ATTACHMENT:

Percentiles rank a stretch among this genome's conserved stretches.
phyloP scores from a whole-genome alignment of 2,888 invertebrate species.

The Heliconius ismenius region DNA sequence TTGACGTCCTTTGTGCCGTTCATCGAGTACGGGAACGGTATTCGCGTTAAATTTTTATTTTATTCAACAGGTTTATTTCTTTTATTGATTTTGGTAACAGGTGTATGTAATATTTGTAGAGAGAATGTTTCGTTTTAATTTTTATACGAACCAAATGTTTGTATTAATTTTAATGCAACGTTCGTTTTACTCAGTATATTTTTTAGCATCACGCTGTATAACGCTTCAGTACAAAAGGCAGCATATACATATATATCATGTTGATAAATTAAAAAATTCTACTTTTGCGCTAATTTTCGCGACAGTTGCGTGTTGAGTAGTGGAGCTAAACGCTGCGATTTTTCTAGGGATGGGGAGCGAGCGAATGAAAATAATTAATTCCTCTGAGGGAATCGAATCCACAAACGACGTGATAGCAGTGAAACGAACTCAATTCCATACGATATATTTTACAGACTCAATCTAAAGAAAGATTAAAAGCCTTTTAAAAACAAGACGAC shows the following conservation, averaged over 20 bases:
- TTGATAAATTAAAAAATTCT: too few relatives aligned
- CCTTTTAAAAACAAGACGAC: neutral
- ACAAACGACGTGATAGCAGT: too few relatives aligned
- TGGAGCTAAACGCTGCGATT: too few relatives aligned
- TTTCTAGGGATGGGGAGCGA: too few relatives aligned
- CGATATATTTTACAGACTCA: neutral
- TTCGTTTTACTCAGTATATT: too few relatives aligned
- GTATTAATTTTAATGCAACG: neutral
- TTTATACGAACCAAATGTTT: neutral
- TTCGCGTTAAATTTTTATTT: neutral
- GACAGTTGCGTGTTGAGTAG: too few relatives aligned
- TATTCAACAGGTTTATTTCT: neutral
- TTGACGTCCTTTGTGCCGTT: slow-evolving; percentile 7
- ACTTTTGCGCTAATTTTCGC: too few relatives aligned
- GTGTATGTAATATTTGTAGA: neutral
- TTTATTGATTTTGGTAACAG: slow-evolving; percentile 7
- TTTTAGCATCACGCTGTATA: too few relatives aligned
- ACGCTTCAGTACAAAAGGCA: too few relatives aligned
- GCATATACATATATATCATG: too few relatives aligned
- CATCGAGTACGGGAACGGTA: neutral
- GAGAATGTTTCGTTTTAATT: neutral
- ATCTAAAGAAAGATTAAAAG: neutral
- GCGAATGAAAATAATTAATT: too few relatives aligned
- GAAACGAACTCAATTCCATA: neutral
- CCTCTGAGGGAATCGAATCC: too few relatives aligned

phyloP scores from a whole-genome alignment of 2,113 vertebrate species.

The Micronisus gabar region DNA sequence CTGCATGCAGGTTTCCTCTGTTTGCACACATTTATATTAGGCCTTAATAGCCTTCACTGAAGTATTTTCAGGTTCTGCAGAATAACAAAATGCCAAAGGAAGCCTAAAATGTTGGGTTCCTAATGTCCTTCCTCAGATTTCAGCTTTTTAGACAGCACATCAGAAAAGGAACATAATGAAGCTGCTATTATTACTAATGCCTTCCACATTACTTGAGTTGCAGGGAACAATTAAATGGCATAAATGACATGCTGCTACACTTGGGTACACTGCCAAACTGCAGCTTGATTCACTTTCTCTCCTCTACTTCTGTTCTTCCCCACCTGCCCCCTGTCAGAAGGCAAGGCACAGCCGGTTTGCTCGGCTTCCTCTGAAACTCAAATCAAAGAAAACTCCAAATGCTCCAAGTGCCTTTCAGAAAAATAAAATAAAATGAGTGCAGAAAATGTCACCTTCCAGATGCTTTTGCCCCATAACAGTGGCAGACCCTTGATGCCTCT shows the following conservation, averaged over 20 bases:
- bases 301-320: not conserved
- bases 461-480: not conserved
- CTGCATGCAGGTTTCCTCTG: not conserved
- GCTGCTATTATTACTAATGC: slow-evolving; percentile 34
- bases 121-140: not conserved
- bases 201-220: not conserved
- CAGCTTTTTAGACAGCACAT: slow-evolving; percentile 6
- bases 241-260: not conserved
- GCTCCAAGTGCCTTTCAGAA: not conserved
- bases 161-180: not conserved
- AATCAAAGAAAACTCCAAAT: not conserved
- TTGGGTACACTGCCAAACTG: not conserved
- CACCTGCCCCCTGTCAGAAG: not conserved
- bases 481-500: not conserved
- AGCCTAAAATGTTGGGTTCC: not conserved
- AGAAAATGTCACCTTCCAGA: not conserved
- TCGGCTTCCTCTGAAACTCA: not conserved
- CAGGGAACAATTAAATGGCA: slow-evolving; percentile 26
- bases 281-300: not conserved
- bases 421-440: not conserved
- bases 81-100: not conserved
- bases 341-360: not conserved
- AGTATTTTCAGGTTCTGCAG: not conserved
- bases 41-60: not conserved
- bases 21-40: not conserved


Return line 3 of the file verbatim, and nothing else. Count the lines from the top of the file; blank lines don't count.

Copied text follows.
The Heliconius ismenius region DNA sequence TTGACGTCCTTTGTGCCGTTCATCGAGTACGGGAACGGTATTCGCGTTAAATTTTTATTTTATTCAACAGGTTTATTTCTTTTATTGATTTTGGTAACAGGTGTATGTAATATTTGTAGAGAGAATGTTTCGTTTTAATTTTTATACGAACCAAATGTTTGTATTAATTTTAATGCAACGTTCGTTTTACTCAGTATATTTTTTAGCATCACGCTGTATAACGCTTCAGTACAAAAGGCAGCATATACATATATATCATGTTGATAAATTAAAAAATTCTACTTTTGCGCTAATTTTCGCGACAGTTGCGTGTTGAGTAGTGGAGCTAAACGCTGCGATTTTTCTAGGGATGGGGAGCGAGCGAATGAAAATAATTAATTCCTCTGAGGGAATCGAATCCACAAACGACGTGATAGCAGTGAAACGAACTCAATTCCATACGATATATTTTACAGACTCAATCTAAAGAAAGATTAAAAGCCTTTTAAAAACAAGACGAC shows the following conservation, averaged over 20 bases: